Nature vs. Nurture, Or Simply Where You Live?
Scientists recently set out to determine which had a greater role in the way we turn out as people, nature or nurture. To their surprise, they found that it may depend on where you live.
The study, led by researchers from King's College London's Institute of Psychiatry, looked at 6,700 pairs of twins when they turned 12.
"These days we're used to the idea that it's not a question of nature or nurture; everything, including our behavior, is a little of both," explains Dr. Oliver Davis, a Sir Henry Wellcome Postdoctoral Fellow at King's College London's Institute of Psychiatry. "But when we saw the maps, the first thing that struck us was how much the balance of genes and environments can vary from region to region."
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"Take a trait like classroom behavior problems. From our maps we can tell that in most of the UK around 60 percent of the difference between people is explained by genes. However, in the South East genes aren't as important: they explain less than half of the variation. For classroom behavior, London is an 'environmental hotspot'."
Using these hotspots, the scientists hope to then identify what could be creating social maladies. For instance, income levels vary in London more than anywhere else, and might be something underlying classroom behavior.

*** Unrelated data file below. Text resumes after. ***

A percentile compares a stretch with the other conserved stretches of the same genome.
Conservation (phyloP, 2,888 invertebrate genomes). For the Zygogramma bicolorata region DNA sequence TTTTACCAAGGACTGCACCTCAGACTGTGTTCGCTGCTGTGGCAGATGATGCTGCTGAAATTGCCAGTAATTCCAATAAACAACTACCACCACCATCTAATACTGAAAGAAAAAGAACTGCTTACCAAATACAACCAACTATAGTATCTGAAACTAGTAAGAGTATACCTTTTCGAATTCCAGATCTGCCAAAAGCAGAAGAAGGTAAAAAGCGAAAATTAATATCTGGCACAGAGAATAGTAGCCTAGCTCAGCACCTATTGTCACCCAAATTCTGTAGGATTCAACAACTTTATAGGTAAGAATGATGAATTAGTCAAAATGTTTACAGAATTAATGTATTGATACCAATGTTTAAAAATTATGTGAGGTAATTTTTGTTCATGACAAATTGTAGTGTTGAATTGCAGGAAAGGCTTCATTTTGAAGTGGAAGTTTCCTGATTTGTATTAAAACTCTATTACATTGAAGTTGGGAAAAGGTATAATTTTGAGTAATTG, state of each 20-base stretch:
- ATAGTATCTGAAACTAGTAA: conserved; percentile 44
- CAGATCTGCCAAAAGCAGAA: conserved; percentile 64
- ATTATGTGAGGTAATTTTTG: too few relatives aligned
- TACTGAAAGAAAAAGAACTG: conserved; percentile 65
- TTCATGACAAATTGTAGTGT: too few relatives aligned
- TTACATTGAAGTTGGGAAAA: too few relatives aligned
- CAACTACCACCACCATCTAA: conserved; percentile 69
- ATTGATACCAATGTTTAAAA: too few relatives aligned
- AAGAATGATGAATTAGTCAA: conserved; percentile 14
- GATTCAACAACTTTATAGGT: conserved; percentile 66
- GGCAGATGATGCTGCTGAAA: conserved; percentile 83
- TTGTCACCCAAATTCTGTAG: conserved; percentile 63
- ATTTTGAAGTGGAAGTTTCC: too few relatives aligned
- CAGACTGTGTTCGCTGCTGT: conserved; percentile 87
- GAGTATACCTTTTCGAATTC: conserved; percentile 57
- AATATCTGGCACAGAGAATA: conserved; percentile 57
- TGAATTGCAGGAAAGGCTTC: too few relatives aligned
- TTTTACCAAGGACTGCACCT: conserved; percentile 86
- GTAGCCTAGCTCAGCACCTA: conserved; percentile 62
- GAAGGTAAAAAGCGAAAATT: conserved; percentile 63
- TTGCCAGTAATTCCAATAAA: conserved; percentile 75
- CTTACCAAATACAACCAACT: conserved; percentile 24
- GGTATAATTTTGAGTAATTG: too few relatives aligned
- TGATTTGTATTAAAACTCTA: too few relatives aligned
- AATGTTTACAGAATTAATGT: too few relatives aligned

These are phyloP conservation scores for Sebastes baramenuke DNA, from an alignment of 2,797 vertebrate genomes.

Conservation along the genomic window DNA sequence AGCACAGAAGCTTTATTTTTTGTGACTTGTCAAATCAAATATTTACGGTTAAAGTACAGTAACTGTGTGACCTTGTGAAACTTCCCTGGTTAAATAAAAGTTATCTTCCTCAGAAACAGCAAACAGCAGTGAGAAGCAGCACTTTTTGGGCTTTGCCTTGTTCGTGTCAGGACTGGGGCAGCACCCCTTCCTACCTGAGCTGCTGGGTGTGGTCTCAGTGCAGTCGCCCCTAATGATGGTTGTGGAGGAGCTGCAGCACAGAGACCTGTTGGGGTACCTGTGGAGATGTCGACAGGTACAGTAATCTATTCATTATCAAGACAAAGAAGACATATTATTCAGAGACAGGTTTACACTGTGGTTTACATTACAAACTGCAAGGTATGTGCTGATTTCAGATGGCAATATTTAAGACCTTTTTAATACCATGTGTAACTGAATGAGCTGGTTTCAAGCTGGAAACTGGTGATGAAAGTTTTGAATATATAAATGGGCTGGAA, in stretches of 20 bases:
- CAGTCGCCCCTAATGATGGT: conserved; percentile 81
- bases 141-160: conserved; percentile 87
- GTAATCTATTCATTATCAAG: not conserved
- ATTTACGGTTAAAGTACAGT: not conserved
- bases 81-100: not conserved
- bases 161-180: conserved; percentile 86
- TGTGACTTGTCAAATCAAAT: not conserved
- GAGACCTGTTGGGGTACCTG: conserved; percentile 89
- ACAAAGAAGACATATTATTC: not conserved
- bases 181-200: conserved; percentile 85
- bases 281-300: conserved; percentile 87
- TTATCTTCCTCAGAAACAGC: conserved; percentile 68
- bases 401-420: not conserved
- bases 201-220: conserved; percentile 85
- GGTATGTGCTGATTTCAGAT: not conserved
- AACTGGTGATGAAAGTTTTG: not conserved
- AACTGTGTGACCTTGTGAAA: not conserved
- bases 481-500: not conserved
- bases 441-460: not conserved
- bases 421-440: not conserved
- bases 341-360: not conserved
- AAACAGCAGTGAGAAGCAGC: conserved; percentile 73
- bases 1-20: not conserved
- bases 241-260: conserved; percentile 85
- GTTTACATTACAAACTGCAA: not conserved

"Of course, this is just one example. There are any number of environments that vary geographically in the UK, from social environments like healthcare or education provision to physical environments like altitude, the weather or pollution. Our approach is all about tracking down those environments that you wouldn't necessarily think of at first," says Dr. Davis.
The scientists believe that the genetic hotspots have more to do with whether the environment the people live in will expose them. Those not exposed to pollen do not develop hay fever, whereas those exposed to it will exhibit those genetic signs.
"The message that these maps really drive home is that your genes aren't your destiny. There are plenty of things that can affect how your particular human genome expresses itself, and one of those things is where you grow up," says Dr Davis.